I write because I like to write. And I still like to write–so I am successful on that front.
I write because we need diverse books. I want to contribute to a body of literature that gives voice and life to positive representations of queer characters, women characters, trans* and gender variant characters, characters with disabilities, characters of color, characters in poverty and characters who live at the intersections of all of these axes. I try my hardest to do this.
I publish in case the stories I create resonate with others. It’s not that literally no one will read my book. It’s that just a few people will read my books. Look, who reads book about queer elves? Queer nerds. My own people. I’m not writing for everyone. I’m a queer nerd writing books for other queer nerds. So it’s all right by my if almost literally no one reads my books, because for most people my books probably aren’t really going to resonate. Otherwise I would just write my books and let them hang out on my computer.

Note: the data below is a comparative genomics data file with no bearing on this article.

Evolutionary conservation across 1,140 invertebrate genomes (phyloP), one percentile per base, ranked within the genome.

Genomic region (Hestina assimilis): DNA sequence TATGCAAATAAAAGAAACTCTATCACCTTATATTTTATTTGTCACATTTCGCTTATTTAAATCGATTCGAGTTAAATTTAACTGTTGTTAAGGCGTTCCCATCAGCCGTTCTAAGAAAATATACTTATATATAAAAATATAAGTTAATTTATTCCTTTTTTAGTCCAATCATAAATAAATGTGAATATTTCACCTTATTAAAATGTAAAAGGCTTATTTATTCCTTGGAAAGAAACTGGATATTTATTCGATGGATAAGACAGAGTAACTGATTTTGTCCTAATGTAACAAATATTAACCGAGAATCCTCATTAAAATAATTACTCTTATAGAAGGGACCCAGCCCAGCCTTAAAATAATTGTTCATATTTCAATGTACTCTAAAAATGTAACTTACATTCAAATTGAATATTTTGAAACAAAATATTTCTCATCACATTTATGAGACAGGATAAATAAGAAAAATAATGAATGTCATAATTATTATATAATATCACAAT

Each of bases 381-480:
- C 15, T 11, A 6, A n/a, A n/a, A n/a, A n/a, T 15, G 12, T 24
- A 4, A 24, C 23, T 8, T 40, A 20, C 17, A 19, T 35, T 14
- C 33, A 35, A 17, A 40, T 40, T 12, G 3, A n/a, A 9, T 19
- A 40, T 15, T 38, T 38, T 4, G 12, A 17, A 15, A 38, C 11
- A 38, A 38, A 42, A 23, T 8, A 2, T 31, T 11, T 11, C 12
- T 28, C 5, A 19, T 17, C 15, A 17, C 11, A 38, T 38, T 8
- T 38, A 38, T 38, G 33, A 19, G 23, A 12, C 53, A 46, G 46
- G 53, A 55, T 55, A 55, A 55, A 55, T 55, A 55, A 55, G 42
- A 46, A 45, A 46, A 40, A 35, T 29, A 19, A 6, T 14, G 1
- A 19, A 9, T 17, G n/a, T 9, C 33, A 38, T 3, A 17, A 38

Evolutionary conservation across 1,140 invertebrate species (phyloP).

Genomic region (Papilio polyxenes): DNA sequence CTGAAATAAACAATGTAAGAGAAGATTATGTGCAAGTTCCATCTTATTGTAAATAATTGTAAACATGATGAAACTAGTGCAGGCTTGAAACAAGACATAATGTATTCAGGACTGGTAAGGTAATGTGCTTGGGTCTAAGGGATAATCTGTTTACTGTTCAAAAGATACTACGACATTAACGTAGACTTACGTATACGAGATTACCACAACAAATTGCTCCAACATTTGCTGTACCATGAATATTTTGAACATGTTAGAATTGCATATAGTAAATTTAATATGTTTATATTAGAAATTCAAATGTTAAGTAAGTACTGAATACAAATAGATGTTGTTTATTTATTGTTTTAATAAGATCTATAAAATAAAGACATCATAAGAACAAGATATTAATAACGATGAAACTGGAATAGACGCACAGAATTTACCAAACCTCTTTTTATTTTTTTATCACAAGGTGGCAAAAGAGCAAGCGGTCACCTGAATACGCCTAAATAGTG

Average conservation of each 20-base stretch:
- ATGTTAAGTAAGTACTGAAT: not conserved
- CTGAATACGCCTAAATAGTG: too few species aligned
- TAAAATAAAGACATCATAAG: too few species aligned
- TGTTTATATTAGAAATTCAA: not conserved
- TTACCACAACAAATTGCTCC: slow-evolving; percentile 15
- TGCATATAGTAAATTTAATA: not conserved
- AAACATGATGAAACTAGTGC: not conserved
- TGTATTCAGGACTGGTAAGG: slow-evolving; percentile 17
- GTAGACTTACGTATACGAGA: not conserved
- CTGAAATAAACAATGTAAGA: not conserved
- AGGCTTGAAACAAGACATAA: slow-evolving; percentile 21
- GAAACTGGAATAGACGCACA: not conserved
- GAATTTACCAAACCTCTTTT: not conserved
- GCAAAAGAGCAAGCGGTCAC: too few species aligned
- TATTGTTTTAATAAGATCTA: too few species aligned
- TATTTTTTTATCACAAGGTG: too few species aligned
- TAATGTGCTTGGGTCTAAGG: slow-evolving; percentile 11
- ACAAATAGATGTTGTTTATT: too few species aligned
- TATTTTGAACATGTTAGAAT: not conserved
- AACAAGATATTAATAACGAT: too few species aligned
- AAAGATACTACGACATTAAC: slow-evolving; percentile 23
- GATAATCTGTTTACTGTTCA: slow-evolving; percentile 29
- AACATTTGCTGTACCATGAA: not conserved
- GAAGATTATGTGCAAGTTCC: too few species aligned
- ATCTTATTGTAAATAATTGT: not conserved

Am I successful with publishing these stories and books? There is definitely room to grow. Building a readership is a slow business. But it’s happening. Story by story, book by books it’s happening. Reviews trickle in, I get periodic emails from people I’ve never met who have stumbled across my work, who are moved enough to reach out to me because something I wrote resonated. Because they saw themselves in the queerness of my writing. Which is why I wrote it, and why I shoved it out there in the great glutted marketplace of stories all vying for attention in the first place: in case it made someone marginalized by society feel a little more validated.
I write to validate myself. I publish what I write to validate others like me.
Support diverse literature.
*For further reading about the insularity and false-famousness of the literary world, read this fascinating interview with Nell Zink.